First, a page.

Knox Presbyterian ChurchBy The Team (Oct 8th, 2009)
Knox Presbyterian Church
Celebrating 150 Years in 2009!
PO Box 366,
Teeswater, ON, CA N0G 2S0
Pastor: Pastor Harvey Osborne
Sunday service is at 10 a.m. with Sunday School at 10:15 a.m. Youth group, Gr. 7 and up, meets every Sunday evening at 7:30 p.m. Contat Margot or Andy Uyl at 392-8813 or Jean Bouwknegt at 392-8316.
Knox Presbyterian Church was built in the 1870s, and is now a continuing congregation of the Presbyterian Church in Canada.
From Electric Scotland (which has an excellent section on Bruce County!)
As early as 1856 the Free Church Presbytery of London sent the Rev. John Scott to minister to the spiritual needs of the Presbyterians in the vicinity of Teeswater, following this up by sending other ministers. As a result a congregation was organized, which proceeded to erect a place of worship. All this was before the end of the “fifties.” The Rev. Adam McKay was the first minister. His pastorate lasted from 1862 to 1870. In the last-mentioned year the congregation divided, part continued to worship in the old church, which then became known as Zion Church, with the Rev. Peter Currie as its minister. The seceding part of the original congregation worshipped for about a year and a half in the town hall, and then erected a church building that bore the name of Westminster Church.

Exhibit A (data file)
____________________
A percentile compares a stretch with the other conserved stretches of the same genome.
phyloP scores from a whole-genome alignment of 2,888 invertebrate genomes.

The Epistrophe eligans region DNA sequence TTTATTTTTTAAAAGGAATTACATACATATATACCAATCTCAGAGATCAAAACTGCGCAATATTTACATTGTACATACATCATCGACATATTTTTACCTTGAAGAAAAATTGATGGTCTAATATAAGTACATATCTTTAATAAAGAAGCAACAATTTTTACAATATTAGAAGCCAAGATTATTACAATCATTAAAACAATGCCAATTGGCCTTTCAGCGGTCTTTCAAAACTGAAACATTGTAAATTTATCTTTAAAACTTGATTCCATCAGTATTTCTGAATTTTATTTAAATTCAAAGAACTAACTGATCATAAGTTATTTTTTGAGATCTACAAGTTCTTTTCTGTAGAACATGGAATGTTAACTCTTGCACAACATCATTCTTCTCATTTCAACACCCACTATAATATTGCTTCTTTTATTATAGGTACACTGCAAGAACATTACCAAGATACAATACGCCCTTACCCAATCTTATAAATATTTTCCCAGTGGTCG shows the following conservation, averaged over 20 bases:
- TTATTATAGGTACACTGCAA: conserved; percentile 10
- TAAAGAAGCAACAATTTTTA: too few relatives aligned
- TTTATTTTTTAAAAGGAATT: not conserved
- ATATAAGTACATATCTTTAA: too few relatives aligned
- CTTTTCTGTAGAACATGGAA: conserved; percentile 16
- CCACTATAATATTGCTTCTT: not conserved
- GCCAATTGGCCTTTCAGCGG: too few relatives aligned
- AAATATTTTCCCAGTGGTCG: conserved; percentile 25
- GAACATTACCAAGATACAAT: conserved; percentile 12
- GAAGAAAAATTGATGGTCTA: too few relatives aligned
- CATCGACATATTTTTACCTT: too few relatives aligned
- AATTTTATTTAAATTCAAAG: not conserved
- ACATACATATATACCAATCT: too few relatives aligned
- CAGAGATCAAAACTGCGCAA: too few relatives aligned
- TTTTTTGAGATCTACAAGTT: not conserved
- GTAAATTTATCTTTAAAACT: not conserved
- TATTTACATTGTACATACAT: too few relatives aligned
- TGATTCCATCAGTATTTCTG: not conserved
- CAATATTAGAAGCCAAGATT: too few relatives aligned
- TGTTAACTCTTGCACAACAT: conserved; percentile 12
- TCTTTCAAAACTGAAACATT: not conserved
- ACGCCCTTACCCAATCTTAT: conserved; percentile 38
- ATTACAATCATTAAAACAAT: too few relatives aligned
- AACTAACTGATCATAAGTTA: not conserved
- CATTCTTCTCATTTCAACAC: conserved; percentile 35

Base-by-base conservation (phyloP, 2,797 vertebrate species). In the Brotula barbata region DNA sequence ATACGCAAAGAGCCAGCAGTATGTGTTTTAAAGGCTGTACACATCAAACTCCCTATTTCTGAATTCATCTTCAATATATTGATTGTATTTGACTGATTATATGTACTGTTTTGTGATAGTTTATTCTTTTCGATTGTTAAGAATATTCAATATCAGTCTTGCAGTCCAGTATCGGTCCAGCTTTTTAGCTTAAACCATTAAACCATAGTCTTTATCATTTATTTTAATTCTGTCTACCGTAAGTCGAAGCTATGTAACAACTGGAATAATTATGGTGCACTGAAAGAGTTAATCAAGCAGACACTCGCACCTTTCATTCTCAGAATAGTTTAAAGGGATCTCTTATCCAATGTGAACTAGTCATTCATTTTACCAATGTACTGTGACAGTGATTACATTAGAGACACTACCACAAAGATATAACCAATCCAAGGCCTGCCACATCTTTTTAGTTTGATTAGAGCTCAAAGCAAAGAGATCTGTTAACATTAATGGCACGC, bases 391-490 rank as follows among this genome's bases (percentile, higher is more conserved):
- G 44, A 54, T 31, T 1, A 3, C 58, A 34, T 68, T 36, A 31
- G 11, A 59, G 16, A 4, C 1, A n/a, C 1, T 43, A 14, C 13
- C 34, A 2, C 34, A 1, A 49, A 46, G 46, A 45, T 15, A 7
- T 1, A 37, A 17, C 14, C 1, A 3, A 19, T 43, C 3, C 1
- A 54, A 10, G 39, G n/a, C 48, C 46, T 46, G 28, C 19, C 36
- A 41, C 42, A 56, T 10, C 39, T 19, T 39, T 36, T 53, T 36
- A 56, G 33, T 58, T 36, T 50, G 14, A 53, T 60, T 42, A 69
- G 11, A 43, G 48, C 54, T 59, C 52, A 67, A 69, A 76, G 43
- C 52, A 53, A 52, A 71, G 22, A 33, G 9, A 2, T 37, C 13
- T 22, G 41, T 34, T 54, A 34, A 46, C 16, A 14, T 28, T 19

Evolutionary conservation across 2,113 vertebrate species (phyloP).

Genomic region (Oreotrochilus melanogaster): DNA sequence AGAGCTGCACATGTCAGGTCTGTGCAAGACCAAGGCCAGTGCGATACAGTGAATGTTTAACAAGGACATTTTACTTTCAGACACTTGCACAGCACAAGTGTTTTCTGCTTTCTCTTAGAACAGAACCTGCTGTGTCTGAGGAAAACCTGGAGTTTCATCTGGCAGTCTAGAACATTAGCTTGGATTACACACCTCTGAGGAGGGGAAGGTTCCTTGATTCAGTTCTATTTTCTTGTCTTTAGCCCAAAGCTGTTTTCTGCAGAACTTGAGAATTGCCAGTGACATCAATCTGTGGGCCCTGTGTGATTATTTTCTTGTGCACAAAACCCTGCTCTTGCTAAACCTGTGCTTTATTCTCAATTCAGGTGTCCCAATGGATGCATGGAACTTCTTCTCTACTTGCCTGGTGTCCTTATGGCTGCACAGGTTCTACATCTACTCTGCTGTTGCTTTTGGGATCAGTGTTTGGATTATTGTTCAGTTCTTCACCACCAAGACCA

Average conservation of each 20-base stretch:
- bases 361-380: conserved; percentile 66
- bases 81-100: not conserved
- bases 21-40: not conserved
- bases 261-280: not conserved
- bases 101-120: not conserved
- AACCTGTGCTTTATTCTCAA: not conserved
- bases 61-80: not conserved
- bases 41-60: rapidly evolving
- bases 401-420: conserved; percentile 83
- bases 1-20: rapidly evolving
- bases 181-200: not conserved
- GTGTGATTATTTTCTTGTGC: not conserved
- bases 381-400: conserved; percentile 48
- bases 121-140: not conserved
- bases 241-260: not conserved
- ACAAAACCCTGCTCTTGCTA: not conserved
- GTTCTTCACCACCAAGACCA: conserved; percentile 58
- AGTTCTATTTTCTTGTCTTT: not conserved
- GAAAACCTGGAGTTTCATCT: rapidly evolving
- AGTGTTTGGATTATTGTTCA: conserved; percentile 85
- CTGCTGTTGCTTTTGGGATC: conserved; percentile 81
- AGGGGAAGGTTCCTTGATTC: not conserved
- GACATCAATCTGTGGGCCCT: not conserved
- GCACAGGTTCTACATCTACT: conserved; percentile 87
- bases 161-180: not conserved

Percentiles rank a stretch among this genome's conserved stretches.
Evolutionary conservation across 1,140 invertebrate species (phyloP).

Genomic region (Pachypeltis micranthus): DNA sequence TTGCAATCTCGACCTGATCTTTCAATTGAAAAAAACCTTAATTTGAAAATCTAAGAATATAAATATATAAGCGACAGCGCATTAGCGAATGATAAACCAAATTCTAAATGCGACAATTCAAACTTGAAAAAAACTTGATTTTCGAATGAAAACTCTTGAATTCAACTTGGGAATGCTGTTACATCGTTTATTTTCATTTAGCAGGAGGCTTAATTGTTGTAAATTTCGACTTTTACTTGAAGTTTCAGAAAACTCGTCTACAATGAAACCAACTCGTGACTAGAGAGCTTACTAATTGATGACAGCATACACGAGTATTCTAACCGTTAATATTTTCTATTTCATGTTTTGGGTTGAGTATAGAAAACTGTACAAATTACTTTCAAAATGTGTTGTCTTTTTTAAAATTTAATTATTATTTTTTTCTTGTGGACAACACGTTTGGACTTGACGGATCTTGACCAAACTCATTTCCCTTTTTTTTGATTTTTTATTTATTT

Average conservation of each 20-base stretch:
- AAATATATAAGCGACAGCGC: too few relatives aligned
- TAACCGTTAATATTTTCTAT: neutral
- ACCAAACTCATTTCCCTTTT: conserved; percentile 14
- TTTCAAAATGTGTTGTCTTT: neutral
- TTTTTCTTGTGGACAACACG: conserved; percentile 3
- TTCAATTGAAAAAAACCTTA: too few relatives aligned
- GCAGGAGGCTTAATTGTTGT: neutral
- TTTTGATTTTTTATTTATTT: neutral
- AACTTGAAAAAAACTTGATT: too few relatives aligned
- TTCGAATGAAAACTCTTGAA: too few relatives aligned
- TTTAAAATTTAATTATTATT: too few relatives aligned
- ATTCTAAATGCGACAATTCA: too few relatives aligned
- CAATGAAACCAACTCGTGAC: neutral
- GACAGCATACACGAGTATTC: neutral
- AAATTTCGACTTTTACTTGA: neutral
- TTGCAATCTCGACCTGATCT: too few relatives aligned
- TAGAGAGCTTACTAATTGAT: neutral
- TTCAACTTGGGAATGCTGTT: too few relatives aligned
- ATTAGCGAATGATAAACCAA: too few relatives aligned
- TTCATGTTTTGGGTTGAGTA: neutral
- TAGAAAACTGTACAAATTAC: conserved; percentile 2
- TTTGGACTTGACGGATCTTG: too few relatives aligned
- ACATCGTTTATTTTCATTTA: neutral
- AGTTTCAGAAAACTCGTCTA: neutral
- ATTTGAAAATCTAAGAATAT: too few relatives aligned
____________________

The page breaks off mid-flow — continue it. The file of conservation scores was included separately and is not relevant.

The Rev. D. Wardrope was the pastor of this congregation from 1871 to 1886, and the Rev. James Malcolm from 1888 to 1905. During the ministry of the last-mentioned clergyman the two congregations became united. They now worship in the old church building, which at present bears the name of Knox Church. The Rev. D. Tait is at present the minister over the united congregation. The author is pleased to be able to insert here an account, which appeared in the Teeswater News, written by James Reid, that vividly tells of the early life of the Presbyterian congregation, and of other incidents of pioneer days, as follows: “Your correspondent came to Culross in September, 1854. In the summer of 1855 some twelve of us met at the corners of Samuel Wood’s lots on the 8th concession, now owned by Mr. David McDonald, to consider about purchasing a plot of ground in which to bury our dead, and on which to erect a church in which to worship God. Those south of the river overruled those north of the river, and it was agreed to purchase two acres on the 4th concession from Mr. Thomas Nicholson, for the sum of $40. This is the site of the present Teeswater cemetery. At the same meeting some one inquired if there was no one present who knew of any minister whom they knew who could be written to and asked to give us a sermon or two, as we were getting hungry, not having heard a sermon for nine or ten months. Alex. Graham, who lived on the 10th concession, where the Henderson family now lives, said he would write to Rev. John B. Mowat, of Niagara, who came in September of the same year, 1855, and preached in Mr. Gibson’s shanty, that being the only place at the time where a meeting could be held. This was the first sermon preached in Teeswater by a Presbyterian minister After this Rev. John Ross, of Brucefield, preached a few times. These two men advised us not to put up the church on the 4th concession, but to put it where the village was likely to be. In the spring of 1856 James Reid put up his first house, expecting his mother and brother from the province of Quebec, but as they did not come he lived on in his old shanty, and his house was used as a church during the summers of 1856 and 1857.. The Presbytery of London, of which Rev. John Scott was moderator, sent up a preacher now and then during these years to keep us alive until better times came. Among those who visited us then were “William Clark, who was an elder and catechist; Rev. Donald McLean, who was for a time stationed at Mount Forest, and Rev. John McMillan, of Fingal, who was afterwards also many years in Mount Forest. In October, 1857, the Presbytery sent up Rev. Alex. Young and Mr. Sutherland, two powerful preachers of the Gospel, and these two dispensed the sacrament of the Lord’s Supper for the first time in Culross. Mr. Young preached in English in the house, and Mr. Sutherland in Gaelic in the barn. This solemn feast was observed in the good old way—four days preaching—on Thursday, Saturday, Sunday and Monday, the last being a day for the giving of thanks. On Thursday it was found necessary to have elders appointed for the Sabbath services, so the ministers asked Mr. Gibson whom he would recommend. After some consideration he named John McDonald and Hugh McDonald, both from the 8th concession, and Hector McKay, the catechist, who lived on the 11th concession, where Thomas Ross now lives. The last-named preached in Gaelic to the people living in the region known as the Alps. In those days there was a much clearer line between the church and the world than there is at present. Many of us now ask, Where is the church for which our forefathers died. The Sabbath at present has become a day of business, pleasure and toil rather than a day of worship. During the times of these communion services in the early days James Reid, then a bachelor living in his shanty, made the minister’s dinner for them. Mrs. Gibson’s shanty was the manse, and she hung up a carpet across the room to make a bedroom for the ministers. The shanty was covered with elm bark. One night a severe rainstorm came up and Mr. Gibson had to put an umbrella over the ministers to keep them dry. Compare that manse with the present one. Little do the ministers of the present day know about the difficulties of the pioneer church. Mr. and Mrs. Gibson were very kind to all the ministers in those early days, and their house was made the preacher’s home. They probably did more for the church in those early days than any other persons in Culross. The ground on which Knox Church stands was a gift from him, and yet his name appears in no place in the church records. In the winter of 1857-1858 the Presbytery sent up Rev. John McKay to us. An uncle of his, the Rev. A. McKay, of Lucknow, was also with us for three months, and boarded with Mr. Reid. Before he left in the following spring the contract of the first Presbyterian Church in Teeswater was let to a man named Westover, who lived on the 12th concession of Culross. The church was not completed until 1862. In that same summer the congregation extended a call to Rev. Adam McKay, and he was ordained and inducted into the charge. He was the first regularly settled Presbyterian minister in Teeswater or Culross. Previous to this time, in the fall of 1856, Rev. John Scott, of London, preached in Mr. P. B. Brown’s grist-mill, before the machinery was put in, and on the following Monday he baptized sixteen children.”